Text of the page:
Problem with anxiety is very common in modern societies. I see many people who have a variety of different types of anxiety including generalized anxiety disorders, social anxiety, panic disorders, phobias and obsessive-compulsive disorders. The symptoms for each type of anxiety disorder are different, but they similarly affect all aspects of a person’s life.
Generalized Anxiety Disorder
People suffering from Generalized Anxiety Disorder (GAD) can’t stop worrying even though they often understand their concerns are way more intense than the situation they are in demands. Often there are physical symptoms that accompany their worry such as headaches, irritability and trembling. They tend to have difficulty concentrating, and often have issues with sleeping.
Of the various anxiety disorders, social anxiety is the most frequently encountered. Those with social anxiety have problems with severe anxiety in everyday social situations. In many cases, interacting socially becomes very stressful and even emotionally painful. Some people have the feeling that they are constantly being judged by others. Sometimes feelings like this become so problematic that someone may completely avoid almost all social interactions with others. Social anxiety can interfere with enjoyment of school, work or other activities that involve other people. Sufferers typically say they are really worried about being embarrassed or humiliated.
People with panic disorder have sudden and repeated attacks of fear that last for several minutes or even longer. These episodes are called panic attacks. Panic attacks typically include a fear of disaster or of losing control even when there is no real danger. Panic attacks may include sweating, shaking, heart palpitations and shortness of breath.
Obsessive Compulsive Disorders
One of the most well-known varieties of anxiety disorder is called Obsessive Compulsive Disorder. People with this condition will find themselves with upsetting compulsive thoughts and repetitive rituals to ease their anxiety. Common examples include frequent hand washing, a fixation with a certain person or situation, or in terms of personality styles, a person who gets something in their head and can’t “let it go”. These obsessions and compulsions can be very time consuming and leave little time for normal day-to-day activities.
One of the more well-known of the psychological disorders is phobias. There are all kinds of phobias and some of them are more common than others. Generally speaking, phobias are irrational and unrealistic fears that can interfere with your daily life. Common phobias include fear of blood, insects or flying. Modern research has led to therapies that will reduce the anxiety caused by phobias and take away the fear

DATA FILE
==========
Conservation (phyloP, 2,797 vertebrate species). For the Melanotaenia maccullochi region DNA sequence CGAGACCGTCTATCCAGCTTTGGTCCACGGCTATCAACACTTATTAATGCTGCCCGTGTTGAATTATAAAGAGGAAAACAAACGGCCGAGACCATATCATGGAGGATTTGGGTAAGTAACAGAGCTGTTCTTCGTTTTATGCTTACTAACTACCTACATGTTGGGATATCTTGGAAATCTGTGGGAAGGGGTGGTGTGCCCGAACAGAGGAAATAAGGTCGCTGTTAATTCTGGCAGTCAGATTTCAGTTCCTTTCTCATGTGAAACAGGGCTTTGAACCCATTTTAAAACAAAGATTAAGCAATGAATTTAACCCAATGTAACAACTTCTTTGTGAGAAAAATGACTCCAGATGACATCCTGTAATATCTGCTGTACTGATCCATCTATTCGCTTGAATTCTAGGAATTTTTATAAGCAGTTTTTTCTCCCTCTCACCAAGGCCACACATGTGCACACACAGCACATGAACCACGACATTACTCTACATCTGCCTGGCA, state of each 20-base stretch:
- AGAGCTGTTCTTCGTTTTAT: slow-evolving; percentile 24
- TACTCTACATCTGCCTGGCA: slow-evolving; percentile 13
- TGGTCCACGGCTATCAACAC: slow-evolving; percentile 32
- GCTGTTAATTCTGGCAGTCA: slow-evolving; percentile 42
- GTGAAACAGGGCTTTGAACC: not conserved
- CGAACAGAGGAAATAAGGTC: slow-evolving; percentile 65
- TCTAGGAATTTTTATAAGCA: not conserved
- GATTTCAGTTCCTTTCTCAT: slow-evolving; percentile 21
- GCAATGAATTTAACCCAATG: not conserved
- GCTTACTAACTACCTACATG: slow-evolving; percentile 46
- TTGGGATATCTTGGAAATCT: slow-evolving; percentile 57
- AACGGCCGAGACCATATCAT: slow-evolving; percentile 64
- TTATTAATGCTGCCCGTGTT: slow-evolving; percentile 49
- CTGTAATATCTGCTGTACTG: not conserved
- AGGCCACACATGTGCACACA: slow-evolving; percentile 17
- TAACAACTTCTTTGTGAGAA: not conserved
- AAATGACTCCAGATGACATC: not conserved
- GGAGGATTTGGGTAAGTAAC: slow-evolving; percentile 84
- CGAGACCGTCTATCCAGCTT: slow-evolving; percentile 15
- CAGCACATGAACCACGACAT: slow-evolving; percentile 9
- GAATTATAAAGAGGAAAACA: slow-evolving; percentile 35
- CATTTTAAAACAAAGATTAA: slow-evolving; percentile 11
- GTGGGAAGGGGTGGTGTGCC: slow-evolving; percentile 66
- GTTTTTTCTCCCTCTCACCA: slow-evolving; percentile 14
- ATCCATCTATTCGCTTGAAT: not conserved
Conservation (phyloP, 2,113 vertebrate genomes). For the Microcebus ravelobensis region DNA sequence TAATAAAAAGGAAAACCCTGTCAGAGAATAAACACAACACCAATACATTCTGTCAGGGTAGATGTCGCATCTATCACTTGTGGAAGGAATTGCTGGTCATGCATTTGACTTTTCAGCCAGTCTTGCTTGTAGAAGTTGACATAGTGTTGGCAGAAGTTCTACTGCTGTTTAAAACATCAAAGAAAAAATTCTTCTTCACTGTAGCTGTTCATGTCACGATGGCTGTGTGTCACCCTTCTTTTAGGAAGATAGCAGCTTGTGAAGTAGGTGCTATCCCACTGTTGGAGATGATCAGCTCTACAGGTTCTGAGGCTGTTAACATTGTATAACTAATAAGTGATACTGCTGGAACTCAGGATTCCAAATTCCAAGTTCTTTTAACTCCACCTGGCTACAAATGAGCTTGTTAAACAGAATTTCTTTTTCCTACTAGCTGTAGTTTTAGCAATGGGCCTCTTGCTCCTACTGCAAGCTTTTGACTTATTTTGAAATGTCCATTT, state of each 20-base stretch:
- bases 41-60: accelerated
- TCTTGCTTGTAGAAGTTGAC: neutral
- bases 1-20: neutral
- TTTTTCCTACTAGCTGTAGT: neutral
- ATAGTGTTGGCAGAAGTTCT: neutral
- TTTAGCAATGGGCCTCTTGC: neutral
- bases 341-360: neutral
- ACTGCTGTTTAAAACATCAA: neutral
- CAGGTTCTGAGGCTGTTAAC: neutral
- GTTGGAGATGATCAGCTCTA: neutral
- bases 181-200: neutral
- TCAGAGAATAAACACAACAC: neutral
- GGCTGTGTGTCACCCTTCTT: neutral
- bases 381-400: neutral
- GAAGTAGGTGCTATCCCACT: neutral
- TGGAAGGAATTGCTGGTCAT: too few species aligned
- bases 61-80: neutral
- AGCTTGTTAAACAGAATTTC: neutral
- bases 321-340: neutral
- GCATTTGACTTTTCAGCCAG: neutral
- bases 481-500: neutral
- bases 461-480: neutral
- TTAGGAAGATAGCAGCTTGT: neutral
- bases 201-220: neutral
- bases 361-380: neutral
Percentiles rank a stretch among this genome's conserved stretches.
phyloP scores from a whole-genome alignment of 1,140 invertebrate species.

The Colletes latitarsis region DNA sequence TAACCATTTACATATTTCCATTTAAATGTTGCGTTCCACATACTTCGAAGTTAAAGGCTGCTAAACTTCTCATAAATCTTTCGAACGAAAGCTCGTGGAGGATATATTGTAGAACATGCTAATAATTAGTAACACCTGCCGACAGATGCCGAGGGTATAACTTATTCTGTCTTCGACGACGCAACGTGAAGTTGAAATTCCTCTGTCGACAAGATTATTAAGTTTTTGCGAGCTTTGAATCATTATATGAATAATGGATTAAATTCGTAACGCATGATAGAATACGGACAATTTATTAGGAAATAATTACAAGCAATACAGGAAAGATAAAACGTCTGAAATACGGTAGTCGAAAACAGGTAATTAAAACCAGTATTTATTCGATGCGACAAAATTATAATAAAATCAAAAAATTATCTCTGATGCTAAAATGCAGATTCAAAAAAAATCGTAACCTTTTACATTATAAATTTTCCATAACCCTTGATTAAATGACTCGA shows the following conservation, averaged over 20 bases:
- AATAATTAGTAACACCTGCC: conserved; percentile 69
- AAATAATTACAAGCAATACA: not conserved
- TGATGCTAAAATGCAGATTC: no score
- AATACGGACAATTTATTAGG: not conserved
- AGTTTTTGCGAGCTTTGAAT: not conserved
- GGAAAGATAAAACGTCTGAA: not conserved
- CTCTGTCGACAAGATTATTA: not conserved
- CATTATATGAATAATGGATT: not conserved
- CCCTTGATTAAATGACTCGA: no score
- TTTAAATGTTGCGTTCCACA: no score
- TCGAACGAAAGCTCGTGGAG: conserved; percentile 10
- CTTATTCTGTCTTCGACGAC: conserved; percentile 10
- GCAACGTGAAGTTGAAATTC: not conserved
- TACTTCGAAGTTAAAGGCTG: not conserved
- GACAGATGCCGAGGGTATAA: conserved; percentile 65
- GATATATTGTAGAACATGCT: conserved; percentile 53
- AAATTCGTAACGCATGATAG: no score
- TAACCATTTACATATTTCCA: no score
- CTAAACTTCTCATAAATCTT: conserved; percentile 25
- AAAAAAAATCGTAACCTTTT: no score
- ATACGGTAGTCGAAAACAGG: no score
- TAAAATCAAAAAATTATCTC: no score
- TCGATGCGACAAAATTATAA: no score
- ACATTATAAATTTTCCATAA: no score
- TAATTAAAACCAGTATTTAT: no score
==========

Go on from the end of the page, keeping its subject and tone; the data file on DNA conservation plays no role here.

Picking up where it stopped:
Causes of Anxiety Disorders
The exact causes of anxiety disorders are still unknown. While there can be genetic predispositions to anxiety, many times anxiety seems to be only related to events that have unfolded in a person’s life. Interestingly though, people who have been through the exact same negative experiences may deal with them in different ways–some people may develop an anxiety disorder, while others may not. Ongoing research efforts are giving psychologists more insight into anxiety and uncovering the most effective treatment options.
Treatment for Anxiety
When it comes to treating anxiety, there are many tools and options at our disposal. I use a variety of methods including psychotherapy, stress management training and relaxation training to help alleviate the pain and suffering caused by this family of disorders. Often the people I treat for anxiety also have other areas of their life that they would like to improve as well, so there are many factors that influence which methods are used.
Generally speaking, I start with sessions that facilitate an exploration of your particular experience of anxiety. This help me to either recognize that you are someone who benefits greatly just by considering the anxiety in a supportive and therapeutic environment, or recognize that you are some who would benefit from cognitive-behavioral therapy. Cognitive Behavioral Therapy is my treatment of choice for anxiety, but it is not the only treatments I use. In any case, I will develop a program that is tailored to your needs and help you to explore the options available to relieve anxiety.
Cognitive Behavioral Therapy
Cognitive Behavioral Therapy (CBT) is a form of psychotherapy that has been shown to be extremely effective in helping my clients deal with anxiety. CBT is normally considered a short term therapy, which typically involves coming to therapy once per week. It focuses on behavior and thinking patterns and helps clients make sense of by thinking rationally about the stressors that cause their anxiety.
CBT breaks down the problematic thoughts and behaviors into smaller parts in order to find better ways of dealing with them. Research has shown CBT to be very effective in quickly dealing with anxiety and preventing future anxiety problems. CBT is a habit changing therapy that helps to challenge negative, anxious thoughts. Problem feelings and trends are identified so that they can be dealt with in more effective ways.
Mindfulness intervention is a practice that helps you to observe your life and engage with it at a deep emotional level. Through this practice you identify destructive emotions and feelings and then work through them. With the skills you learn in mindfulness training we will examine what’s happening in your life and your relationships. We also examine how effective your current anxiety coping mechanisms are and determine if there might